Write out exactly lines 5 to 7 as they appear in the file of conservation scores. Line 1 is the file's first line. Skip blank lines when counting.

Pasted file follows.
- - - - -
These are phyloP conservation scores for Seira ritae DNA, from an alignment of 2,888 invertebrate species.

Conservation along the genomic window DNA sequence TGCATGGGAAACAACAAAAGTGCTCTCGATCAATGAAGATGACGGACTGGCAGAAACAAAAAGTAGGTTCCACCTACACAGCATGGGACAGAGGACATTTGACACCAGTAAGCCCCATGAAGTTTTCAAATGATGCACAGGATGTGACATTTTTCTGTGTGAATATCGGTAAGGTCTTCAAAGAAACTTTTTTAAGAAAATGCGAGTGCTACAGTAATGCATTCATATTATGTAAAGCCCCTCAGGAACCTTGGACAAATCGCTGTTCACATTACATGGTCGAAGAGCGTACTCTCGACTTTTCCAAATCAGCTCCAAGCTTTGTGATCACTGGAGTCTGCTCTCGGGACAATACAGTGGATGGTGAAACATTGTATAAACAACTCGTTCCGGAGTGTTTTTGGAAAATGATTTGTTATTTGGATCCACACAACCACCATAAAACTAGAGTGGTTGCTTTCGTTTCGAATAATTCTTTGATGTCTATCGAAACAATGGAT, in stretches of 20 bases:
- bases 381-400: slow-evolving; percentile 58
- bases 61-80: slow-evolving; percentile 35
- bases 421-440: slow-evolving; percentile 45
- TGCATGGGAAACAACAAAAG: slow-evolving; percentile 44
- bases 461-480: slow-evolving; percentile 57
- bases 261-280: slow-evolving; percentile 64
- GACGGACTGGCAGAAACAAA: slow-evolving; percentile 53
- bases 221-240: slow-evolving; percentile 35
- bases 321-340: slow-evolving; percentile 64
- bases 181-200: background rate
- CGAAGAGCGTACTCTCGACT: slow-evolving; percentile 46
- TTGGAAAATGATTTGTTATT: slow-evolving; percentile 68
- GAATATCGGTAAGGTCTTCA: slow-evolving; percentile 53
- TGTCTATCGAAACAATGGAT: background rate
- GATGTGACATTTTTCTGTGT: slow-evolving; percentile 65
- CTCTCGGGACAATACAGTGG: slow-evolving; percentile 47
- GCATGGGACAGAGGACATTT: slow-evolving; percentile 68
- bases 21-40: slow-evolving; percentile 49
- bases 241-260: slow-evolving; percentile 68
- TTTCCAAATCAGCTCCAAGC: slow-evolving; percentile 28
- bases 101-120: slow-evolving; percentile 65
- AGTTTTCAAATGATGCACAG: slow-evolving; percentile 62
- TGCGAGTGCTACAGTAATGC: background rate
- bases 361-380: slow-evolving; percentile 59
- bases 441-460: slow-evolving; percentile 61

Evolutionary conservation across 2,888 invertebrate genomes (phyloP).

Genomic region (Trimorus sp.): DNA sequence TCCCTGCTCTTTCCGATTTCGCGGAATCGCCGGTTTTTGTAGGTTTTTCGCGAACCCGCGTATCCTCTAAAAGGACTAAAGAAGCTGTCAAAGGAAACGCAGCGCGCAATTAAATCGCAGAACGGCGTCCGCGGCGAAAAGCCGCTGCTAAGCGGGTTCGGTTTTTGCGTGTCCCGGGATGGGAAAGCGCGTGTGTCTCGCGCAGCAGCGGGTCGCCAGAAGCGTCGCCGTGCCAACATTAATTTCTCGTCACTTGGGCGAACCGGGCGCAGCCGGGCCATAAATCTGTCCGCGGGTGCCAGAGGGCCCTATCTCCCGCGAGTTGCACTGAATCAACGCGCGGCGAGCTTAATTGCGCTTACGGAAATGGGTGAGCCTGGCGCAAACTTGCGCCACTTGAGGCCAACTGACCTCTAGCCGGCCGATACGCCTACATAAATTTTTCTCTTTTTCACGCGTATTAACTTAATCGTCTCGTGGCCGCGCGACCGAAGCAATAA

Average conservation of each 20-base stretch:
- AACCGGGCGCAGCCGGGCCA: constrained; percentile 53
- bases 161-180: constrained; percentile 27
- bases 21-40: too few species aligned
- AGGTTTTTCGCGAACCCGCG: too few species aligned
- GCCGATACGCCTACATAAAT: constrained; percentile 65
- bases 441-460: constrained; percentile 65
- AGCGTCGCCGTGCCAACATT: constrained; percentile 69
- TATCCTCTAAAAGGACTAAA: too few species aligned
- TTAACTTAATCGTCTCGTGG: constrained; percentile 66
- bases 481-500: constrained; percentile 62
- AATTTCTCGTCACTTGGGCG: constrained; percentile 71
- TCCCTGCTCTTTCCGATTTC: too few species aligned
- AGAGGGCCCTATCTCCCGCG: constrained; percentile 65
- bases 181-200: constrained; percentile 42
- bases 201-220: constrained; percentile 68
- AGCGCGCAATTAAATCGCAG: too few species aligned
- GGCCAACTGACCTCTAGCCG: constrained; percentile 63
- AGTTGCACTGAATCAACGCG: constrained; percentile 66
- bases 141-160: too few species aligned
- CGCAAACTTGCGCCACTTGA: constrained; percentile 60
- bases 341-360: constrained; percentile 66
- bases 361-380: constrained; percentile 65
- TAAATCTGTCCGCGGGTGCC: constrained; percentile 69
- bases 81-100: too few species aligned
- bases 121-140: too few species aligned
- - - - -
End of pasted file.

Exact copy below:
- bases 421-440: slow-evolving; percentile 45
- TGCATGGGAAACAACAAAAG: slow-evolving; percentile 44
- bases 461-480: slow-evolving; percentile 57